'My fight for justice from Japan'

A former "comfort woman" tells her story of wartime abuse.


    Lola Pilar Frias is one of tens of thousands of Filippino women forced to work as sex slaves for the Japanese military during World War Two.


    Across Asia up to 200,000 so-called "comfort women" are thought to have been forced to work in Japanese military brothels.


    Many died during the war or have have died since. But of those that survive many, like Pilar, say they will not give up their fight for justice.


    She told Al Jazeera her story:

    First person

    I was 15 years old. It was the first time I'd seen a Japanese man.


    We lived in a coconut grove, that's where five Japanese soldiers saw me doing the laundry.


    Pilar was repeatedly beaten and
    raped by Japanese soldiers
    They kept saying "coro guerrilla". I didn't understand them.


    So one soldier stabbed me in my face. Another did the same.


    Then he took me and stuck my head in a drum filled with water. I couldn't breathe.


    Then he bound my hands behind me and tied me to a jackfruit tree.


    And then he raped me.


    They tied me to three other women and took us with them to the mountains.


    That's how they kept us. That night they raped me again – six of them this time.


    The next day they had us wash their shoes. We were still tied together at the waist.


    I can never forgive them for all I suffered in their hands.


    Pilar and other former "comfort women" are
    demanding justice from Japan
    Every time I look in the mirror and see it. They took away my life, my dreams, my dignity.


    I lost my friends, my husband. I never told him what happened.


    His relative who was my classmate told him: "That woman you married – she's a Japanese left-over".


    So he left me. He told me it was as if he had bought a pot with a hole in the middle. I felt the pain here.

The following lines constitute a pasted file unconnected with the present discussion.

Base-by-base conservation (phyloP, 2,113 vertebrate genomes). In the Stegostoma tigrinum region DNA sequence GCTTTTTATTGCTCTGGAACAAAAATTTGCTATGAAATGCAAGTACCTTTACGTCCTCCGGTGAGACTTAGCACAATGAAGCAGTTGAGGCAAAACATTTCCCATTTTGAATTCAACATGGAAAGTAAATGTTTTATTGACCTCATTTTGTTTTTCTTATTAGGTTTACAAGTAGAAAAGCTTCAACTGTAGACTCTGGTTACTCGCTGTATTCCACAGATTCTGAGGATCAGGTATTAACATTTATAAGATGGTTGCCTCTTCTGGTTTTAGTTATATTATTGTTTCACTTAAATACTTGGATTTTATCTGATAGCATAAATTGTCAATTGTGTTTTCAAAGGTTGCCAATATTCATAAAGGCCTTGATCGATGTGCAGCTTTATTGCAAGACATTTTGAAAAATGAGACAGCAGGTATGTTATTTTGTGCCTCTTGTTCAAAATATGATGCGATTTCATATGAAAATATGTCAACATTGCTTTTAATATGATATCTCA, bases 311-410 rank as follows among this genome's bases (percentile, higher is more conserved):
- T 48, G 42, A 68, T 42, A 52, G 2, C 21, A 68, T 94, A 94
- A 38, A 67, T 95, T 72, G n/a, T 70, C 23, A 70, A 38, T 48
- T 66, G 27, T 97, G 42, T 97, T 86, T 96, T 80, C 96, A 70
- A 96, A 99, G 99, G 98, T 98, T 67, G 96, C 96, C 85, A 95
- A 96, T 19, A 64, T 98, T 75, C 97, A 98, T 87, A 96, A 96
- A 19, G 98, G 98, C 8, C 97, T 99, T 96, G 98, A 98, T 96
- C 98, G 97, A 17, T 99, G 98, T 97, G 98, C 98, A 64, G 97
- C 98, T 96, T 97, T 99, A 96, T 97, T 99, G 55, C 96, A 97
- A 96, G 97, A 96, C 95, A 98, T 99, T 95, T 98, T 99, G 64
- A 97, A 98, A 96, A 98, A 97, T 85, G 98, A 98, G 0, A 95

I've been to Japan five times now for court hearings – 46 of us slapped a case against the Japanese.


    I have no fear going there, no fear. I am annoyed and angry.


    But the soldiers deny it. We see all these old men at the hearings, they're all in denial, right down to Abe.


    As long as we live, for as long as we don't get justice, we will not stop the fight.

    SOURCE: Al Jazeera


    Meet the deported nurse aiding asylum seekers at US-Mexico border

    Meet the deported nurse helping refugees at the border

    Francisco 'Panchito' Olachea drives a beat-up ambulance around Nogales, taking care of those trying to get to the US.

    The rise of Pakistan's 'burger' generation

    The rise of Pakistan's 'burger' generation

    How a homegrown burger joint pioneered a food revolution and decades later gave a young, politicised class its identity.

    'We will cut your throats': The anatomy of Greece's lynch mobs

    The brutality of Greece's racist lynch mobs

    With anti-migrant violence hitting a fever pitch, victims ask why Greek authorities have carried out so few arrests.